Which shark worked in construction?
The hammerhead shark.
[insert pity chuckles here]
The hammerhead sharks make up the Sphyrnidae family, and are one of the more unique sharks. That’s exactly why you can’t confused it with any other… except members of its own family. Well, at least you can sort of tell them apart!
Rays and skates are closely related to sharks... except they are flattened.
The fossil record of rays/skates goes all the way to the Lower Jurassic (about 150 million years ago). Due to these animals having skeletons made out of cartilage, they leave little fossil record except teeth.
Skates belong to the family Rajidae, in the superorderBatoidea. There are more than 200 different species that are divided into 27 genera. The two subfamilies are Rajinae (hardnose skates) and Arhynchobatinae (softnose skates). "So, how can you tell the difference between a ray and skate?" Well, there are a few ways.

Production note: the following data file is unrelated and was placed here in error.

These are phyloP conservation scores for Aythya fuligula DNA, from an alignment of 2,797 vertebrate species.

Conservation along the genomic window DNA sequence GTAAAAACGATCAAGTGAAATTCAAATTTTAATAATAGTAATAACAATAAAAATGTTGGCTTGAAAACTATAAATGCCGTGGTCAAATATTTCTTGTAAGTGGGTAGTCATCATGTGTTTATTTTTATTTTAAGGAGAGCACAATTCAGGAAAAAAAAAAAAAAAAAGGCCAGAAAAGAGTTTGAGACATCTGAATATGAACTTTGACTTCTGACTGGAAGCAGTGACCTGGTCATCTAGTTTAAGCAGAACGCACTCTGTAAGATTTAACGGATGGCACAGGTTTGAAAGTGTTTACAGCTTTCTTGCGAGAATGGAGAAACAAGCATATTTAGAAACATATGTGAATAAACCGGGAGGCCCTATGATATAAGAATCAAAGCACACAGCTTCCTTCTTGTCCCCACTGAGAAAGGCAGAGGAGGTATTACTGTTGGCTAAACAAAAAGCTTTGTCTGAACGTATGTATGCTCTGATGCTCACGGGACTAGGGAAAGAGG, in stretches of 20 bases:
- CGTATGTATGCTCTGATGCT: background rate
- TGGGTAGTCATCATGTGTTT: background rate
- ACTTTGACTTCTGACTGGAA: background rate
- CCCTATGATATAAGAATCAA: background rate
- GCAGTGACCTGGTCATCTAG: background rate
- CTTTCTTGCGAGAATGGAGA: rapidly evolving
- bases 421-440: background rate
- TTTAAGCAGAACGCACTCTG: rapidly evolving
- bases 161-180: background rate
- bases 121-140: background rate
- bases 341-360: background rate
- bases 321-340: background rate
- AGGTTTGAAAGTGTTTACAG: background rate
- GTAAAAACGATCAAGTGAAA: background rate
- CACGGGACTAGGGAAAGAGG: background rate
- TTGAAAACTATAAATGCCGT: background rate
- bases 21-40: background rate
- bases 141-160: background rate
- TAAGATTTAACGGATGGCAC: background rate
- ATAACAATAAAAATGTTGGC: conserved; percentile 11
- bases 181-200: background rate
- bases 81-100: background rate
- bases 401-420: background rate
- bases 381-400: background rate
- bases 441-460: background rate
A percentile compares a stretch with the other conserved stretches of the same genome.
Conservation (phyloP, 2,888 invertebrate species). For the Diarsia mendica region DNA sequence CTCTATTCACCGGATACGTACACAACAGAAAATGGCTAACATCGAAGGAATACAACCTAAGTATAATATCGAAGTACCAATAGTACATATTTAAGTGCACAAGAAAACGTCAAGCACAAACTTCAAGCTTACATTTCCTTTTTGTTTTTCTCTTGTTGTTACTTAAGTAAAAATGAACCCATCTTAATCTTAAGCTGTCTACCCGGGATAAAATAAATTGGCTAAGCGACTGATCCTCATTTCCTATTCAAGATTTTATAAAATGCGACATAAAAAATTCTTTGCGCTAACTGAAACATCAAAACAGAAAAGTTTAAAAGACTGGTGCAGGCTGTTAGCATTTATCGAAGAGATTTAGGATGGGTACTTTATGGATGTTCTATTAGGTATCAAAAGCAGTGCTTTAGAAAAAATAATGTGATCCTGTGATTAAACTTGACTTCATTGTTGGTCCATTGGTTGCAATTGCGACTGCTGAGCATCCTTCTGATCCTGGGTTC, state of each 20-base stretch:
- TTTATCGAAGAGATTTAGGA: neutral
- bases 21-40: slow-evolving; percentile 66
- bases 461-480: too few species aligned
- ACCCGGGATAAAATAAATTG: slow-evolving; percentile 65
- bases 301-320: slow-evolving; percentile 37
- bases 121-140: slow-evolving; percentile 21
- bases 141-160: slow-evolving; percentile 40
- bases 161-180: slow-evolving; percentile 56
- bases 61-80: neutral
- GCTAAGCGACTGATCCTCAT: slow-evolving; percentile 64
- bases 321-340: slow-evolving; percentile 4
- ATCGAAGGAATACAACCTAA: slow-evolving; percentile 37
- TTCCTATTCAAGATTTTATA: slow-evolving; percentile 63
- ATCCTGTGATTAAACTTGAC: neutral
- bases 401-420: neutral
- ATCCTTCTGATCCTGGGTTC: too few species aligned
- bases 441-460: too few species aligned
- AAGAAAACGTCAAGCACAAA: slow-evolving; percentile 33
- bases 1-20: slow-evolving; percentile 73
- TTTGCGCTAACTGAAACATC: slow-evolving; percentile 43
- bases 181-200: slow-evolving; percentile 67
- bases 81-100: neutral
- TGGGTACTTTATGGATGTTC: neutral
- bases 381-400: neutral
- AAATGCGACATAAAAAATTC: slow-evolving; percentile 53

If you're from the Sarasota, Florida (USA) area, you might have purchased Melissa's first publication Sharks, Skates and Rays of Sarasota Bay, in which she talks about this particular animal (one that Jeffrey Carrier asked Melissa to cover).
So just who is this critter? Why, clearnose skates (Raja eglanteria), of course. A member of the only skate family, Rajidae, they are considered the most common skate in their range; they are found in the eastern part of the Gulf of Mexico, as well as all along the eastern United States shores. They have a single row of thorns along its backside, from the shoulders to the tail; usually a shade of brown or gray with many darker round spots/bars present.
TFUI Founder Melissa C. Marquez is author of all animal bios and "Behind the Fins" segments.
SEE MELISSA'S TEDx TALK HERE:
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